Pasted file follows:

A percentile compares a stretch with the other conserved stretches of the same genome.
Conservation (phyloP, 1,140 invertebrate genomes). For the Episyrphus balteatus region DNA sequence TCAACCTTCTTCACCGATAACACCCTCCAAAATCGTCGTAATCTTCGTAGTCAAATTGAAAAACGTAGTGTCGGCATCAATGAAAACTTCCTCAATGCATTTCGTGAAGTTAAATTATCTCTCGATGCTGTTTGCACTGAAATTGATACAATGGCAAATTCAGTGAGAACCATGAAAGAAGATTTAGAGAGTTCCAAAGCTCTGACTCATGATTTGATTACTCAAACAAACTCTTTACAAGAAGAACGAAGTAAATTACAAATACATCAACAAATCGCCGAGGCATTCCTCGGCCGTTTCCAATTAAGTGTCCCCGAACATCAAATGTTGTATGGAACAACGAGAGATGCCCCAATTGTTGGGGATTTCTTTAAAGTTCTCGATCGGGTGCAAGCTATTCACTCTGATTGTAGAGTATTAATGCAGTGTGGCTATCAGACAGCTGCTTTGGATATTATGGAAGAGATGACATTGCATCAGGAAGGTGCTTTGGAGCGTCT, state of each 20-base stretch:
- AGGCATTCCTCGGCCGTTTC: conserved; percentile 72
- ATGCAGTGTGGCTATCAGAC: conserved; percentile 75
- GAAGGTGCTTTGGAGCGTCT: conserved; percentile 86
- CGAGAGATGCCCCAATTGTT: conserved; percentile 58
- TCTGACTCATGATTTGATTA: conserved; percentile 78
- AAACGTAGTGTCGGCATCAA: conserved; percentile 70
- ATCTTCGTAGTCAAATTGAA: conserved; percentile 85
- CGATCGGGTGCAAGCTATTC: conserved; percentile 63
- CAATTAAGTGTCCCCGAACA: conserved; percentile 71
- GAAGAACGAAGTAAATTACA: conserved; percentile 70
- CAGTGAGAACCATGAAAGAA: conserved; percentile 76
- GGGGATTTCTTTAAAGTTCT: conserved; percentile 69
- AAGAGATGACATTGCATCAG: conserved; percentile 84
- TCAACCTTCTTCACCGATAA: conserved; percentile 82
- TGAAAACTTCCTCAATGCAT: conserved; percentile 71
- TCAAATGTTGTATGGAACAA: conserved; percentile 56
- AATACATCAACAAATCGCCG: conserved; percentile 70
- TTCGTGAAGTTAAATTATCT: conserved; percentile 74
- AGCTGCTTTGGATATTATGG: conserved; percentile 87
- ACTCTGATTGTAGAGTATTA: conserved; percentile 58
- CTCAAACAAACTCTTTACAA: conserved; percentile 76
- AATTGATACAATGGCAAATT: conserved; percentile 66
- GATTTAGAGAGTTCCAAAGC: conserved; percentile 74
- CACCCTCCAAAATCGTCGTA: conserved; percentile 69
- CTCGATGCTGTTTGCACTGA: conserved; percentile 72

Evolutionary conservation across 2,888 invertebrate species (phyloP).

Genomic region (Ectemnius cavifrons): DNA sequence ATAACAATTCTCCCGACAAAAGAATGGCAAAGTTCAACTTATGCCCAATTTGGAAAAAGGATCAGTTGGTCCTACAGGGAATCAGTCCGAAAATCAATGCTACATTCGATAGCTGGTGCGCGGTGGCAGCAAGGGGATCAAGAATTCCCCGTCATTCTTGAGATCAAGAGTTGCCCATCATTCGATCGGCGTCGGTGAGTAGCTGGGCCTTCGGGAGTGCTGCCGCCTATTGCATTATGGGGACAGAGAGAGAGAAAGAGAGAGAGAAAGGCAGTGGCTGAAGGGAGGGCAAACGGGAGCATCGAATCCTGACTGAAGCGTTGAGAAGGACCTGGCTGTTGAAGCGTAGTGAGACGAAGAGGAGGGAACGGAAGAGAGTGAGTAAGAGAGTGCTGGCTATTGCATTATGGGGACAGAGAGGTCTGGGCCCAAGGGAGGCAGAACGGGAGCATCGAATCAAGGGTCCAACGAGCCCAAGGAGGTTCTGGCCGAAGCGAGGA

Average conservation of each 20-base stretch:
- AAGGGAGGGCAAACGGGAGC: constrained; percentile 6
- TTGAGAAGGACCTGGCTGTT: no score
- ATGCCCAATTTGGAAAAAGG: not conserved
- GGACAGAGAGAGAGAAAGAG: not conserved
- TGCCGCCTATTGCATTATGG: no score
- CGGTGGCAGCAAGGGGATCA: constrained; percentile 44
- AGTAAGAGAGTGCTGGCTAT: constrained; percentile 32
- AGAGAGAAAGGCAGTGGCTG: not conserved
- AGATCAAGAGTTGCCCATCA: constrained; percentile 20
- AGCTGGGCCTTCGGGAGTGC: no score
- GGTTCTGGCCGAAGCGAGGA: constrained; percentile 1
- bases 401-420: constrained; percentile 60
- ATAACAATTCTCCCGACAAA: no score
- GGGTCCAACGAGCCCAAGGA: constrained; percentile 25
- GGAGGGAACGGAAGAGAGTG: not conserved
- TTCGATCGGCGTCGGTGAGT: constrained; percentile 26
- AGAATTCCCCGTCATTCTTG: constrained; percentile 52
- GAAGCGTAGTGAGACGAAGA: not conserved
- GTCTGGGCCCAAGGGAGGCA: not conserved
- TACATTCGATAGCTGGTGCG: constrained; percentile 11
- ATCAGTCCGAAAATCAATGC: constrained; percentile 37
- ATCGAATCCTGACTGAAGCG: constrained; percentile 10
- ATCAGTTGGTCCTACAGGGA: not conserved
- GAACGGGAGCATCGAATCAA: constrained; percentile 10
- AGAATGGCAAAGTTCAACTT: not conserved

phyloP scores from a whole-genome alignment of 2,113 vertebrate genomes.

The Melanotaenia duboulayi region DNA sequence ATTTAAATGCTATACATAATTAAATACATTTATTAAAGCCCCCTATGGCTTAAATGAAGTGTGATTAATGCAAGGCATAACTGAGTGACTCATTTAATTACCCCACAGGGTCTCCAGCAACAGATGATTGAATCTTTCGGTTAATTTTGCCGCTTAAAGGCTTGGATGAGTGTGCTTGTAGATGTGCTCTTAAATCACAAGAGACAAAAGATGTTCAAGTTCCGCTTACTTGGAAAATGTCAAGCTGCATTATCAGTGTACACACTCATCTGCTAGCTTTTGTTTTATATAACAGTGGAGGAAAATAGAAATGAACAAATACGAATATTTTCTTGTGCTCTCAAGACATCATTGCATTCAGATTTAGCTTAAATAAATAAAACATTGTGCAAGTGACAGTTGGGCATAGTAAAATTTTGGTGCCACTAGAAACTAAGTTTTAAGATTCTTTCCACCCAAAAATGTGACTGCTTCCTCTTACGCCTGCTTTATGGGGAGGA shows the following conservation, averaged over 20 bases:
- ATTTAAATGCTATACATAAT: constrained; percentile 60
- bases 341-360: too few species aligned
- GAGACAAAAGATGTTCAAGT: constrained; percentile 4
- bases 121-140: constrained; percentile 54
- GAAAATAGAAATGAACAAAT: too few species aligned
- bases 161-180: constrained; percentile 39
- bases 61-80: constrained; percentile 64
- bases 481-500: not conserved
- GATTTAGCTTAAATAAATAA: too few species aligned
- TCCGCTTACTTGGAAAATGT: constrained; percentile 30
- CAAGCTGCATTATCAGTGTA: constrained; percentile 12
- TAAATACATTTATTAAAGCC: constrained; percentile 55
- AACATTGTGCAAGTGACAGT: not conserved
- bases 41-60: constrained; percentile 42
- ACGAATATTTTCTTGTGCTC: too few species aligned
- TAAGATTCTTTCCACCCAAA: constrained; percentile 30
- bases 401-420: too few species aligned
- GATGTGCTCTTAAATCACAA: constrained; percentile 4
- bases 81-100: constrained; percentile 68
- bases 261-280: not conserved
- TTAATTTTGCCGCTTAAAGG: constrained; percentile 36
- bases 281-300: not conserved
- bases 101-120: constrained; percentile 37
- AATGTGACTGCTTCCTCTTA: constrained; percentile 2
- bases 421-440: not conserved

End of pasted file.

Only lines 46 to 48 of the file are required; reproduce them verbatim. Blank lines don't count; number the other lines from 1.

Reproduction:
- TTCGATCGGCGTCGGTGAGT: constrained; percentile 26
- AGAATTCCCCGTCATTCTTG: constrained; percentile 52
- GAAGCGTAGTGAGACGAAGA: not conserved